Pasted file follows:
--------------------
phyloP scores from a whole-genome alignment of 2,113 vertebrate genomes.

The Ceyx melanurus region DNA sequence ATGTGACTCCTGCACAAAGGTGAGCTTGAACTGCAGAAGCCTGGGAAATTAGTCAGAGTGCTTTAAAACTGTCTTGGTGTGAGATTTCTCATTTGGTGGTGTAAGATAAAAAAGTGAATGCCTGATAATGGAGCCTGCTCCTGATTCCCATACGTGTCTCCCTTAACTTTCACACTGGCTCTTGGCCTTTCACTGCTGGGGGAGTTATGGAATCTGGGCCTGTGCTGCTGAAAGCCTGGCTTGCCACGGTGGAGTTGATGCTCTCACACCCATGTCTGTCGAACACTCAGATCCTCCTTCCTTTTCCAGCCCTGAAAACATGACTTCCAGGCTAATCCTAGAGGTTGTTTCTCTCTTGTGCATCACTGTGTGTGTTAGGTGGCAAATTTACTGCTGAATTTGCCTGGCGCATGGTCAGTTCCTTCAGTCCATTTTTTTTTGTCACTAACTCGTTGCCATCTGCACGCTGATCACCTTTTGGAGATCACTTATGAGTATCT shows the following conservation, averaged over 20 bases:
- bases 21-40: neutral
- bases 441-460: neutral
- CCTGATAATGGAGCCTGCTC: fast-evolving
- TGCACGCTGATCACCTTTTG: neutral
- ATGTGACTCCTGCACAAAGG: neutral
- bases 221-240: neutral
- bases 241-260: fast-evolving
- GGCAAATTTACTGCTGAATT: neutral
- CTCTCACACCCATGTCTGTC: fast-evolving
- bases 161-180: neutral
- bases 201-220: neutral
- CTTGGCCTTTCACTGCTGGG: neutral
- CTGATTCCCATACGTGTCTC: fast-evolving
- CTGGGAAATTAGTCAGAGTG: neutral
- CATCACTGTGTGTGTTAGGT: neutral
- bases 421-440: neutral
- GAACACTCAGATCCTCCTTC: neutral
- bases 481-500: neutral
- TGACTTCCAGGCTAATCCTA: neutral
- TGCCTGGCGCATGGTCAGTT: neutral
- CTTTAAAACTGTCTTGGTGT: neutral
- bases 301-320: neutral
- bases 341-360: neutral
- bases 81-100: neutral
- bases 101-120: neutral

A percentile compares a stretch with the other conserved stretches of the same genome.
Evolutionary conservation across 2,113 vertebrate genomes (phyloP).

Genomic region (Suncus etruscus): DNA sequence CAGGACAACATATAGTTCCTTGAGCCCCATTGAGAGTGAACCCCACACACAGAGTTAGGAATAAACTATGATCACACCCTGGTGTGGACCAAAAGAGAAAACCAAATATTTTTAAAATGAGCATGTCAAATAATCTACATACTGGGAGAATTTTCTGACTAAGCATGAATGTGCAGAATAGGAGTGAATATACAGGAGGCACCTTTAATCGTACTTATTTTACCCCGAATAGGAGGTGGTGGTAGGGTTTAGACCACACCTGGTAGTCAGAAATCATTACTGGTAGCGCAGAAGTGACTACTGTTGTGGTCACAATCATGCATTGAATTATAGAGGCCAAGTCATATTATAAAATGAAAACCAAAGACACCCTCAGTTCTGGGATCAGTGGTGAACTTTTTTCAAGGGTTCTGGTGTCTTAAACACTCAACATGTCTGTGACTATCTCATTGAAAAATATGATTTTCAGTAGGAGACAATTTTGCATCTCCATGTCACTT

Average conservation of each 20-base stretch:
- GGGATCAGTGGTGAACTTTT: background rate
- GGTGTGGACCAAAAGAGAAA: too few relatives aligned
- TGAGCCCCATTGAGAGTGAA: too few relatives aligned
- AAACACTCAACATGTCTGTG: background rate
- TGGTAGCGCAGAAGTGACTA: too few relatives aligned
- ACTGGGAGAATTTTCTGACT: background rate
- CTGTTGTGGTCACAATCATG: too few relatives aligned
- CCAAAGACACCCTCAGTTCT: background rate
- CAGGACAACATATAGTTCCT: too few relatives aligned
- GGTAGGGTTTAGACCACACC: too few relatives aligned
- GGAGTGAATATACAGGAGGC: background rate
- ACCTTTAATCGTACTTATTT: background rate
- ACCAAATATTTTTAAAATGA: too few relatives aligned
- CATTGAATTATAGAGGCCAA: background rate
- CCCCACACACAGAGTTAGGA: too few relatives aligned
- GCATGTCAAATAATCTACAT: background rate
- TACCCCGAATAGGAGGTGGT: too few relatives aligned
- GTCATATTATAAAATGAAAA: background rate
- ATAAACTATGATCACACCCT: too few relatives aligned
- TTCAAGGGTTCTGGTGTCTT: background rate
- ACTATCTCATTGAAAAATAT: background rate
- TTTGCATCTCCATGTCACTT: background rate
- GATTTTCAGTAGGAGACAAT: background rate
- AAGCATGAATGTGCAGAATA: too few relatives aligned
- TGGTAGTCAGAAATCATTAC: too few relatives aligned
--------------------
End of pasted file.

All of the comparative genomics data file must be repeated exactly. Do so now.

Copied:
phyloP scores from a whole-genome alignment of 2,113 vertebrate genomes.

The Ceyx melanurus region DNA sequence ATGTGACTCCTGCACAAAGGTGAGCTTGAACTGCAGAAGCCTGGGAAATTAGTCAGAGTGCTTTAAAACTGTCTTGGTGTGAGATTTCTCATTTGGTGGTGTAAGATAAAAAAGTGAATGCCTGATAATGGAGCCTGCTCCTGATTCCCATACGTGTCTCCCTTAACTTTCACACTGGCTCTTGGCCTTTCACTGCTGGGGGAGTTATGGAATCTGGGCCTGTGCTGCTGAAAGCCTGGCTTGCCACGGTGGAGTTGATGCTCTCACACCCATGTCTGTCGAACACTCAGATCCTCCTTCCTTTTCCAGCCCTGAAAACATGACTTCCAGGCTAATCCTAGAGGTTGTTTCTCTCTTGTGCATCACTGTGTGTGTTAGGTGGCAAATTTACTGCTGAATTTGCCTGGCGCATGGTCAGTTCCTTCAGTCCATTTTTTTTTGTCACTAACTCGTTGCCATCTGCACGCTGATCACCTTTTGGAGATCACTTATGAGTATCT shows the following conservation, averaged over 20 bases:
- bases 21-40: neutral
- bases 441-460: neutral
- CCTGATAATGGAGCCTGCTC: fast-evolving
- TGCACGCTGATCACCTTTTG: neutral
- ATGTGACTCCTGCACAAAGG: neutral
- bases 221-240: neutral
- bases 241-260: fast-evolving
- GGCAAATTTACTGCTGAATT: neutral
- CTCTCACACCCATGTCTGTC: fast-evolving
- bases 161-180: neutral
- bases 201-220: neutral
- CTTGGCCTTTCACTGCTGGG: neutral
- CTGATTCCCATACGTGTCTC: fast-evolving
- CTGGGAAATTAGTCAGAGTG: neutral
- CATCACTGTGTGTGTTAGGT: neutral
- bases 421-440: neutral
- GAACACTCAGATCCTCCTTC: neutral
- bases 481-500: neutral
- TGACTTCCAGGCTAATCCTA: neutral
- TGCCTGGCGCATGGTCAGTT: neutral
- CTTTAAAACTGTCTTGGTGT: neutral
- bases 301-320: neutral
- bases 341-360: neutral
- bases 81-100: neutral
- bases 101-120: neutral

A percentile compares a stretch with the other conserved stretches of the same genome.
Evolutionary conservation across 2,113 vertebrate genomes (phyloP).

Genomic region (Suncus etruscus): DNA sequence CAGGACAACATATAGTTCCTTGAGCCCCATTGAGAGTGAACCCCACACACAGAGTTAGGAATAAACTATGATCACACCCTGGTGTGGACCAAAAGAGAAAACCAAATATTTTTAAAATGAGCATGTCAAATAATCTACATACTGGGAGAATTTTCTGACTAAGCATGAATGTGCAGAATAGGAGTGAATATACAGGAGGCACCTTTAATCGTACTTATTTTACCCCGAATAGGAGGTGGTGGTAGGGTTTAGACCACACCTGGTAGTCAGAAATCATTACTGGTAGCGCAGAAGTGACTACTGTTGTGGTCACAATCATGCATTGAATTATAGAGGCCAAGTCATATTATAAAATGAAAACCAAAGACACCCTCAGTTCTGGGATCAGTGGTGAACTTTTTTCAAGGGTTCTGGTGTCTTAAACACTCAACATGTCTGTGACTATCTCATTGAAAAATATGATTTTCAGTAGGAGACAATTTTGCATCTCCATGTCACTT

Average conservation of each 20-base stretch:
- GGGATCAGTGGTGAACTTTT: background rate
- GGTGTGGACCAAAAGAGAAA: too few relatives aligned
- TGAGCCCCATTGAGAGTGAA: too few relatives aligned
- AAACACTCAACATGTCTGTG: background rate
- TGGTAGCGCAGAAGTGACTA: too few relatives aligned
- ACTGGGAGAATTTTCTGACT: background rate
- CTGTTGTGGTCACAATCATG: too few relatives aligned
- CCAAAGACACCCTCAGTTCT: background rate
- CAGGACAACATATAGTTCCT: too few relatives aligned
- GGTAGGGTTTAGACCACACC: too few relatives aligned
- GGAGTGAATATACAGGAGGC: background rate
- ACCTTTAATCGTACTTATTT: background rate
- ACCAAATATTTTTAAAATGA: too few relatives aligned
- CATTGAATTATAGAGGCCAA: background rate
- CCCCACACACAGAGTTAGGA: too few relatives aligned
- GCATGTCAAATAATCTACAT: background rate
- TACCCCGAATAGGAGGTGGT: too few relatives aligned
- GTCATATTATAAAATGAAAA: background rate
- ATAAACTATGATCACACCCT: too few relatives aligned
- TTCAAGGGTTCTGGTGTCTT: background rate
- ACTATCTCATTGAAAAATAT: background rate
- TTTGCATCTCCATGTCACTT: background rate
- GATTTTCAGTAGGAGACAAT: background rate
- AAGCATGAATGTGCAGAATA: too few relatives aligned
- TGGTAGTCAGAAATCATTAC: too few relatives aligned